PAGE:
Recently we have experienced a series of DDoS attacks against client hosted sites that resulted in varying level of service outages to hosted services across a section of our hosting platform. In my 10+ years of working in the hosting industry this series of attacks was by far the most intense I’ve experienced and certainly was the most successful in terms of achieving the core goal of a DDoS.

On the one hand, as a collective you might think “…we had been lucky to avoid an attack up to this point” while on the other hand you are dealing with the misguided expectations of clients that you are protected against such attacks and when you explain the realities of a DDoS to a customer who is expecting 100% up-time the responses generally encountered is along the lines of “…I thought you said your service will never go down?” or “…I thought you have full redundancy?”

The absolute reality (that I have no problem in explaining to clients) is that most, if not all service providers are pretty helpless against a DDoS dependent on the size and scale of the attack. In our case we where able to mitigate the service disruption by re-routing all traffic to the affected IP to a NULL route at our carrier edge which reduced the load under which the firewall had been placed under which in turn caused the CPU to spike…making the DDoS successful in it’s end game.

So what can be done to mitigate the risk a DDoS presents? Service Providers can look at spending money by purchasing extremely expensive IDS systems and/or larger capacity routing and firewall devices that might only shield against and attack a little more effectively than less expensive options. An example there is that if a firewall device is capable of 10,000 connections per second and 100,000 total connections a DDoS will look to saturate it’s capability to a point where it’s memory and/or CPU resources are consumed trying to process the attack traffic…upgrading to a device capable of 20,000 connections per second and 200,000 total connections will only serve to buffer the resources that little bit longer which might give you more time to mitigate the attack…but the point that’s made here is that…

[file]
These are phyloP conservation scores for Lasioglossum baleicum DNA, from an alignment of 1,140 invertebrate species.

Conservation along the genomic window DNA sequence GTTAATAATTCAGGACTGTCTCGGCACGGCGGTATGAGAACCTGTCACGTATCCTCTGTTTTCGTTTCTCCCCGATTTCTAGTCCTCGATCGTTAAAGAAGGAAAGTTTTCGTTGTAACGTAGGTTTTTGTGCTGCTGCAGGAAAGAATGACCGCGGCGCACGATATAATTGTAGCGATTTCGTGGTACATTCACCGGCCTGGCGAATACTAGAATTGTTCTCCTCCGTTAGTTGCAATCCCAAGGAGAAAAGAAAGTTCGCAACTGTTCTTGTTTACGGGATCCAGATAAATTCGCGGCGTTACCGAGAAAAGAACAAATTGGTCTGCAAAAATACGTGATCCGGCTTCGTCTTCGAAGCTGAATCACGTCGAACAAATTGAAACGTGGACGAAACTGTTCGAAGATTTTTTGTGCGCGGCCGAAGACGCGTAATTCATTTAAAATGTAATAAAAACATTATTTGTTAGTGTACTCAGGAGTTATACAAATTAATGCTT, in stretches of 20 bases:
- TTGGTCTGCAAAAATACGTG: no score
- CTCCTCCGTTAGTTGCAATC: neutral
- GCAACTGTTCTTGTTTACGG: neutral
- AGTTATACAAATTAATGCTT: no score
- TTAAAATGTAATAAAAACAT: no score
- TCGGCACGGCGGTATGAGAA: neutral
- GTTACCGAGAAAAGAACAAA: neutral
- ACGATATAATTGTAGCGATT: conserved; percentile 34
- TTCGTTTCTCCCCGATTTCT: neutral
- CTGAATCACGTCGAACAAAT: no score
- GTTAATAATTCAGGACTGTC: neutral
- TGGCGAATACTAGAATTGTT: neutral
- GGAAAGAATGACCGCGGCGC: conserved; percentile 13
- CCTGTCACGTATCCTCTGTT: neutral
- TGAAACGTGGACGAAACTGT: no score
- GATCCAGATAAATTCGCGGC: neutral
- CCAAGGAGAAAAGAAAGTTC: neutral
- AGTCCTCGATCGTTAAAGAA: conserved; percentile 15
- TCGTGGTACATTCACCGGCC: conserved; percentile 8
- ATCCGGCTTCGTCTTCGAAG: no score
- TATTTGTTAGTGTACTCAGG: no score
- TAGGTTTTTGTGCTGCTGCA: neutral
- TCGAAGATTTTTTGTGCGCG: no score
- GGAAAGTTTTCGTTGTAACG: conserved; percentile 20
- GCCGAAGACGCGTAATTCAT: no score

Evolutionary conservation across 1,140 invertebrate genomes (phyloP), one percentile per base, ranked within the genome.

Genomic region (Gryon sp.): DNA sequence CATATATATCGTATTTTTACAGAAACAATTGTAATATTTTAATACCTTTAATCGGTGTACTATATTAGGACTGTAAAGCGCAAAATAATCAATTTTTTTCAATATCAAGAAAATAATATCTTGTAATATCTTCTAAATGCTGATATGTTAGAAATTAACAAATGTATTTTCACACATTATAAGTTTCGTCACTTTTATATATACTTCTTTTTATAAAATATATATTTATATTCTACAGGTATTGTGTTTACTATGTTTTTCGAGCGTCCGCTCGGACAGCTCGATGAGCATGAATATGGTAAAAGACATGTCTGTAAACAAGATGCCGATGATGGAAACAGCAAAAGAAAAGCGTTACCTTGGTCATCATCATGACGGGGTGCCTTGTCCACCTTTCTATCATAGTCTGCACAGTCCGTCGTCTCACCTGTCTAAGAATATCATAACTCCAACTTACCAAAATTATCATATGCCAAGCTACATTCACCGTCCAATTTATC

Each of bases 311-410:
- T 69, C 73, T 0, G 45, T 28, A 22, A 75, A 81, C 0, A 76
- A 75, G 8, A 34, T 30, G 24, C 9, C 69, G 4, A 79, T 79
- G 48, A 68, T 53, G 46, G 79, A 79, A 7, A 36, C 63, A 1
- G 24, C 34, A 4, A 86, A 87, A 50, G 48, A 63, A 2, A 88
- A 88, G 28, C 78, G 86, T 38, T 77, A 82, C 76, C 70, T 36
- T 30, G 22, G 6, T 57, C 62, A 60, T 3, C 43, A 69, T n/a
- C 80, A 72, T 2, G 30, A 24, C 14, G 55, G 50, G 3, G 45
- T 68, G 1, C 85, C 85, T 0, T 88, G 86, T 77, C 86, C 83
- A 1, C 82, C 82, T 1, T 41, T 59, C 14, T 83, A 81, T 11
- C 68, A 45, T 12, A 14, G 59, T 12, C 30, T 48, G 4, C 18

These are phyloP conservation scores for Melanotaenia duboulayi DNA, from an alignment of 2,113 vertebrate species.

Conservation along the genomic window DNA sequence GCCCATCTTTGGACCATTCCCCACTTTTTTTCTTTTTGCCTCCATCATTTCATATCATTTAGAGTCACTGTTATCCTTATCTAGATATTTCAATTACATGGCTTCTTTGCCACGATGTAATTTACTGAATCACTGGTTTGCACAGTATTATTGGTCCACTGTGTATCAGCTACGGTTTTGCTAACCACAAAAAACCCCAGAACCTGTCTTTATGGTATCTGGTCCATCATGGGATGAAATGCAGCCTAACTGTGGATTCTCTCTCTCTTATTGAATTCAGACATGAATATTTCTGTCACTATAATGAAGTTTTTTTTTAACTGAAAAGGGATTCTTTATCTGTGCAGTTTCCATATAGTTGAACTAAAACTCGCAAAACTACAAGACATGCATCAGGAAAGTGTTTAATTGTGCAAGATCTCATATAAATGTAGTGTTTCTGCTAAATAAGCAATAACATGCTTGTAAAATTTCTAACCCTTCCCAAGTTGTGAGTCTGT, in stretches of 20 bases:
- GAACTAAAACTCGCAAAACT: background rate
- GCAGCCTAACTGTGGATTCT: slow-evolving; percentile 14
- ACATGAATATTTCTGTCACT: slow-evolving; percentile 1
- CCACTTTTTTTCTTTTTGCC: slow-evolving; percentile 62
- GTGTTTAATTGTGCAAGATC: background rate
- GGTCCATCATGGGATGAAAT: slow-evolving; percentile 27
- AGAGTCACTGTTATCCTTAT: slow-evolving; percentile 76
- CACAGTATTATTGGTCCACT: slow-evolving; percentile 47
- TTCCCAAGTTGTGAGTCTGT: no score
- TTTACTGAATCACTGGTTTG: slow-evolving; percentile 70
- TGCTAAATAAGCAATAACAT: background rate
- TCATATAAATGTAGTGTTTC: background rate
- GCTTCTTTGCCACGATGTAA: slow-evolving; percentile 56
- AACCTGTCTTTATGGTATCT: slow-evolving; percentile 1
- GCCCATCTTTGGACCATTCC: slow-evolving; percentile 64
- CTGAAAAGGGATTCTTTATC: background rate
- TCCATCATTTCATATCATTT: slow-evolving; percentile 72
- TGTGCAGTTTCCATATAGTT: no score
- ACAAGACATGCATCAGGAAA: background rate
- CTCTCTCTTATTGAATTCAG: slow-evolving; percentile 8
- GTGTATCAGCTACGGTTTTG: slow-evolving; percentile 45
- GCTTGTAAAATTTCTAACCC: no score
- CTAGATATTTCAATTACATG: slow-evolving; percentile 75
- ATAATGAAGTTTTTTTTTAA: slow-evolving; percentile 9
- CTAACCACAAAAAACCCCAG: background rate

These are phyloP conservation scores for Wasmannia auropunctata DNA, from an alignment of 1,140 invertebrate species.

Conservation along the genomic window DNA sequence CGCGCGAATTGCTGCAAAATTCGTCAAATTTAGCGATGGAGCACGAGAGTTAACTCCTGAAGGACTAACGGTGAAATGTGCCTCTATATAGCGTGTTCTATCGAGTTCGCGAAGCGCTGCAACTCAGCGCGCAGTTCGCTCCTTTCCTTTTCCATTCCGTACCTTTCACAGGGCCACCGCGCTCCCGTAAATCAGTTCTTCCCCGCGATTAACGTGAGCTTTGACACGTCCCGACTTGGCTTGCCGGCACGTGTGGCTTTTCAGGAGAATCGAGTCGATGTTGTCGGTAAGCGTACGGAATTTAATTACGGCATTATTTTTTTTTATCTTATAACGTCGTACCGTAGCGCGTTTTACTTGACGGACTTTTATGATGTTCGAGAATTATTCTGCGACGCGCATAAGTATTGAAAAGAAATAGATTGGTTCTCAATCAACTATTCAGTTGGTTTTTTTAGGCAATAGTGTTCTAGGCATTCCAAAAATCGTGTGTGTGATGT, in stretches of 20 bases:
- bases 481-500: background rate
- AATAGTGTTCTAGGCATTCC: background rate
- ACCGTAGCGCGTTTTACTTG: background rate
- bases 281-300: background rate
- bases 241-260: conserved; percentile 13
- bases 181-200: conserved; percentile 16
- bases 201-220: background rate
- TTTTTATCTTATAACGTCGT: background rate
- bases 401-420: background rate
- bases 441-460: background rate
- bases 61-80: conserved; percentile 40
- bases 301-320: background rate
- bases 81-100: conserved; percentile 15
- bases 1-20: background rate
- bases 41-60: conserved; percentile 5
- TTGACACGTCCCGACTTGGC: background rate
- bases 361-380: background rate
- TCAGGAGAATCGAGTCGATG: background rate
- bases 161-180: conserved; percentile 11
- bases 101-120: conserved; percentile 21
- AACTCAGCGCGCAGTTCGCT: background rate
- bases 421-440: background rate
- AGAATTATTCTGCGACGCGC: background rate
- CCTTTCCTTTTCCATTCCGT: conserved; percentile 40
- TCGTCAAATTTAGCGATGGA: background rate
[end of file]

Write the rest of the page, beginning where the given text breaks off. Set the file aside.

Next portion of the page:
…service provider resources will always come off second best if an attack is large enough.

And this is the really scary thing for service providers…if someone (individual or organisation) wants to maliciously target your network and/or a client service hosted on your network and they want to inflict maximum service disruption…the best thing that can be done is attempt to mitigate where possible and ride it out.

There are a number of sites that track and list current and trending DDoS attack frequency and origin…one of the better ones I’ve come across is Prolexic’s real time Attack Tracker linked below.

Companies such as Prolexic generally provide services and physical devices that are linked to global networks that act to shield client networks from attacks similar to ways in which shields email users from obvious SPAM. In discussions with Steven Crockett (Anittel CTO) he described a service which effectively re-routes traffic at the upstream providers end to route through overseas carrier networks who’s connectivity throughput allows otherwise crippling DDoS traffic to be filtered and cleaned before being sent onto it’s destination. This service isn’t site or service specific but involved routing entire subnets…so at this level it’s much more expensive and holistic than reverse proxy content delivery networks.